“To get the attention of everyday consumers like you and me, these Uber of X companies have to spend a lot of money and a lot of time,” said Ocampo, partner at Revolution Ventures. “Even companies like Uber — who we all believe to have succeeded — they burn several hundreds of millions of dollars per quarter. Even smaller companies burn a lot per month. And that’s really hard for an investor to stomach. We don’t want to fund losses, we want to fund profits.”

Eric Otterson, who sees and evaluates a lot of startups in his role as managing director of Silicon Valley Bank, said Uber of X companies have a lot of expenses.

“The challenge of an Uber of X strategy is that you are attacking two sided marketplaces, and you must manage both supply and demand,” Otterson said in an email. “In addition to double marketing/sales costs, you may have dual operations (maybe you have to build two separate user interfaces, for example).”

On the other hand, a direct B2B software-as-a-service company such as HouseCall Pro only has one focused market and can specialize in a niche area (and dominate the space), Ocampo said. In fact, Ocampo’s firm, Revolution Ventures, invested in a different San Diego startup that has a very similar business model to HouseCall Pro. That company was eSUB, which raised $5 million late last year from Revolution. ESUB also took the B2B software-as-a-service approach, and Ocampo said the company is aggressively expanding.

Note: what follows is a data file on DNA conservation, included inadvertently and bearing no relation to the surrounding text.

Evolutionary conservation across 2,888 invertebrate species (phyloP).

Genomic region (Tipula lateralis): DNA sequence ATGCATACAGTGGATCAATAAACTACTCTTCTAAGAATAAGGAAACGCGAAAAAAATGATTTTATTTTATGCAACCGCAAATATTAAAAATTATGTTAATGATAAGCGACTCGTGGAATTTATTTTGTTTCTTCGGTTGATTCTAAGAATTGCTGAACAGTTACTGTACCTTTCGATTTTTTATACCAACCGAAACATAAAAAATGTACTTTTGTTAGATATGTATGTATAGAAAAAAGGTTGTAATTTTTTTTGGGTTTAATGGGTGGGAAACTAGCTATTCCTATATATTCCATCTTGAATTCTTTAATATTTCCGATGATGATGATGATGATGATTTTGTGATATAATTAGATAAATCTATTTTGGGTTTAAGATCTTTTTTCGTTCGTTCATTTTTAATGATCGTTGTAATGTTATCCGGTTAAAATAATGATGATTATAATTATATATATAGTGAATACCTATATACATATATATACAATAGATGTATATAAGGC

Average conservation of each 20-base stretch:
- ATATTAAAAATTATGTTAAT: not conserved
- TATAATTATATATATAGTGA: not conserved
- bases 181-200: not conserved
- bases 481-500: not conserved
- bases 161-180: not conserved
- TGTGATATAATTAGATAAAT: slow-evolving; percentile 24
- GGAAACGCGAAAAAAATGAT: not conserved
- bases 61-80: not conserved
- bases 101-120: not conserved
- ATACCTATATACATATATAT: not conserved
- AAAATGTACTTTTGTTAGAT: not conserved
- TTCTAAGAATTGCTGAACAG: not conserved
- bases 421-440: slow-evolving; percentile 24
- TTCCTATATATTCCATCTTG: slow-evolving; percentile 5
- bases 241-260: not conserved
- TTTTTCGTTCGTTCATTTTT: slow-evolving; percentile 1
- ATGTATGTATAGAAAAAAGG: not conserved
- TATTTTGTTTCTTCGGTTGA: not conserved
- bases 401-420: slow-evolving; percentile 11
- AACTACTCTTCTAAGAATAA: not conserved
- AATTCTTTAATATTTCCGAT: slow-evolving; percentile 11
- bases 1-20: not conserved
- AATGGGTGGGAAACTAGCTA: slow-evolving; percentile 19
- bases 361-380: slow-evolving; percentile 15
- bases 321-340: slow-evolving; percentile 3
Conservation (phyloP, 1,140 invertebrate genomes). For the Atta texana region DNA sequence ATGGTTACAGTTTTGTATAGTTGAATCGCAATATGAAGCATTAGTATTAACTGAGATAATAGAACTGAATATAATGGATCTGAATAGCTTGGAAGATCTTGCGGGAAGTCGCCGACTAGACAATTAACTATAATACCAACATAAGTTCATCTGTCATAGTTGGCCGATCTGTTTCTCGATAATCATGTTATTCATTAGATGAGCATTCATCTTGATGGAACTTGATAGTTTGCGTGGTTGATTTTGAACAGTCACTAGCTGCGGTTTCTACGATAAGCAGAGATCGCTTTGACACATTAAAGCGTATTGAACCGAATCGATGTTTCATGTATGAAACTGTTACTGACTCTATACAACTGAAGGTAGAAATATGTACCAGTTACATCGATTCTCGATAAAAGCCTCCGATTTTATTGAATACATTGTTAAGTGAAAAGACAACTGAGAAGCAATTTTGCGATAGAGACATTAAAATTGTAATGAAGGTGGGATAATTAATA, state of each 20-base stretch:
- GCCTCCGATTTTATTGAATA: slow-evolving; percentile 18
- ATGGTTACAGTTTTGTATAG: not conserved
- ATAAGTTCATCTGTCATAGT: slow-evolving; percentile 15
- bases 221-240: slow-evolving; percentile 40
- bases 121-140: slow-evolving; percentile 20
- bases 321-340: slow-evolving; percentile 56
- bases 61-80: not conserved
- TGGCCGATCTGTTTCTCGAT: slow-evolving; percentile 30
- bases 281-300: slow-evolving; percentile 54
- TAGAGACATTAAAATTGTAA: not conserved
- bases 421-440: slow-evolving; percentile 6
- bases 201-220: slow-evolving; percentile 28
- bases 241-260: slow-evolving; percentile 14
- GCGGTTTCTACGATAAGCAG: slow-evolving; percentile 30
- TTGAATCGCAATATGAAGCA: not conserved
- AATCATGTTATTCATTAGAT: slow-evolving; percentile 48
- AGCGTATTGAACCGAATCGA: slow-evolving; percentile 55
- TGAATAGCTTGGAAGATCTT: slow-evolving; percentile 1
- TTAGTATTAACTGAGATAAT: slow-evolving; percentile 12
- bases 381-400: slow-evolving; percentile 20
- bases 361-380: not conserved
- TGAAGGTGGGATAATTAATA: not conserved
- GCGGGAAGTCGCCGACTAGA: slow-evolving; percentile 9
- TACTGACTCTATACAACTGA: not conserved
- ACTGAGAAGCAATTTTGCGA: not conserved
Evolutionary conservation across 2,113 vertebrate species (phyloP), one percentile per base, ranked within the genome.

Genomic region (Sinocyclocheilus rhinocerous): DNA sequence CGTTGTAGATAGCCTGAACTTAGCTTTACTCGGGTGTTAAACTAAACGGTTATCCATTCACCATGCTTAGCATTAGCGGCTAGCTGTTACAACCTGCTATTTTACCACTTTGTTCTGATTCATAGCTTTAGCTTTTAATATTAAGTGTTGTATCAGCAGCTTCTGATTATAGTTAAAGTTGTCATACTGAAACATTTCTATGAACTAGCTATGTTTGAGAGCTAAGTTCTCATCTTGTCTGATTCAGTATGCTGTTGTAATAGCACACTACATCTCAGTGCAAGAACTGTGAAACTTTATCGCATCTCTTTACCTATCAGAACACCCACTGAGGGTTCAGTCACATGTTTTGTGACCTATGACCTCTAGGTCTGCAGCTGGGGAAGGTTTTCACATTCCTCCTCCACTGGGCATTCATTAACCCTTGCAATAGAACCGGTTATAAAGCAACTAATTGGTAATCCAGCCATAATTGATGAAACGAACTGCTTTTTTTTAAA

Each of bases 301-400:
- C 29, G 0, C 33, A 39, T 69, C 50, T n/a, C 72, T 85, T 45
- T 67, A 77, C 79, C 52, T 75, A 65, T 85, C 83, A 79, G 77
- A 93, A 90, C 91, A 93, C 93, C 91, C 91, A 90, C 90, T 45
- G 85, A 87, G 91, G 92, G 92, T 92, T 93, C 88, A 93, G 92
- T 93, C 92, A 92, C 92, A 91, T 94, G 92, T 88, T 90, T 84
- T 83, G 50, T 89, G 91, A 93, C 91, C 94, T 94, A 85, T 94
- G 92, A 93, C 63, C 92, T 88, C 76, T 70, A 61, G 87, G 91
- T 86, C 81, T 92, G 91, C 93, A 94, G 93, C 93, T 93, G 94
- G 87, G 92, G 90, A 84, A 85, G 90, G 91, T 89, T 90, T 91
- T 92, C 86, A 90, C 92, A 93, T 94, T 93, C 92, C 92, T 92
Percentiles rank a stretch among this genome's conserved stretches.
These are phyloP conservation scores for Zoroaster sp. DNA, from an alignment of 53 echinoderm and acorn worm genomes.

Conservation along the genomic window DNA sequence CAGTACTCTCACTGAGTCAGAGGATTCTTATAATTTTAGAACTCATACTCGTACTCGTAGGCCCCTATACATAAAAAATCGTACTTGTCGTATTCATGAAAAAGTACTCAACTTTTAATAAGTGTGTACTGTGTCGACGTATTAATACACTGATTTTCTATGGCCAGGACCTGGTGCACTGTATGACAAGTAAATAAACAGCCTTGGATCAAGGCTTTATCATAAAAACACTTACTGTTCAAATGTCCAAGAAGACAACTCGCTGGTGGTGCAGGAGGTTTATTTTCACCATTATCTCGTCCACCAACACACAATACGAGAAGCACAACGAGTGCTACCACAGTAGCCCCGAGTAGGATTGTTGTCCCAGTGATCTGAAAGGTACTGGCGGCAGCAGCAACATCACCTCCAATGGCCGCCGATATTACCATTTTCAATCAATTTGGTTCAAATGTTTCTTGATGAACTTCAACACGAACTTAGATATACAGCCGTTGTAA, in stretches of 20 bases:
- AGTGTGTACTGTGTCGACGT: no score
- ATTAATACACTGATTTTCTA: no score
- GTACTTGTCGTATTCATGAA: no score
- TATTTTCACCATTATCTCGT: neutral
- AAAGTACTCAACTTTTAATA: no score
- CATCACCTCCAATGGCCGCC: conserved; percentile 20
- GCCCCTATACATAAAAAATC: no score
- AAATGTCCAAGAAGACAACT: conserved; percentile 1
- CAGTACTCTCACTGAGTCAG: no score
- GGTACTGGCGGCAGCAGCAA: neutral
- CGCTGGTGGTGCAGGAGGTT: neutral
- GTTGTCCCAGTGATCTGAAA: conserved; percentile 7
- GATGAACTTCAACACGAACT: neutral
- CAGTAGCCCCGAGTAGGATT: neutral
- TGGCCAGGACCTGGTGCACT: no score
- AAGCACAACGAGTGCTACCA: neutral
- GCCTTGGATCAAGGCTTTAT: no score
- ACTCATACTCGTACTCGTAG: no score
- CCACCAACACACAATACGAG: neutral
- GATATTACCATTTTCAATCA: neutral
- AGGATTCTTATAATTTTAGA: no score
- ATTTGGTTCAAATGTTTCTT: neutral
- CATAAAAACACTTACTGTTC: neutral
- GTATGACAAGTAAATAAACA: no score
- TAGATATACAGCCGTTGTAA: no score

“It’s easier to sign one $1 million deal, then to get 1 million consumers to give you a dollar,” Ocampo said.

Uncovering Bigger Opportunity

Heidt said HouseCall recognized the need to invest in their B2B software within months of launching its business. In the early days, HouseCall’s founders would ride along with service professionals who were using their app, working jobs with them and buying them lunches.

“We saw that they were juggling a bunch of different solutions to keep track of things,” Heidt said. “What we were doing on the consumer side had a really clean fit to help them manage their jobs. So we realized there was a potentially bigger opportunity for us to focus on making their lives better.”

And Heidt stressed that HouseCall will continue to evolve its services. In fact, he didn’t like the word “pivot” at all. He said the leadership team is constantly evaluating the company and its operations, and reiterating over and over again.

“You have to be designed to deal with change, and we won’t stop,” Heidt said.

Company Is Hiring

HouseCall employs more than 50 people in La Jolla, and including their latest round has raised about $20 million in startup capital since its founding. Today, the app company has millions of homeowners using the platform, with tens of thousands of professionals using the software. 

Heidt said the company plans to expand its team in several departments, including sales, customer success, engineering, marketing, and business development. Although Heidt declined to share how many people the company would be hiring, he said it was “not a small number” and that the company would be growing “significantly” over the next few weeks.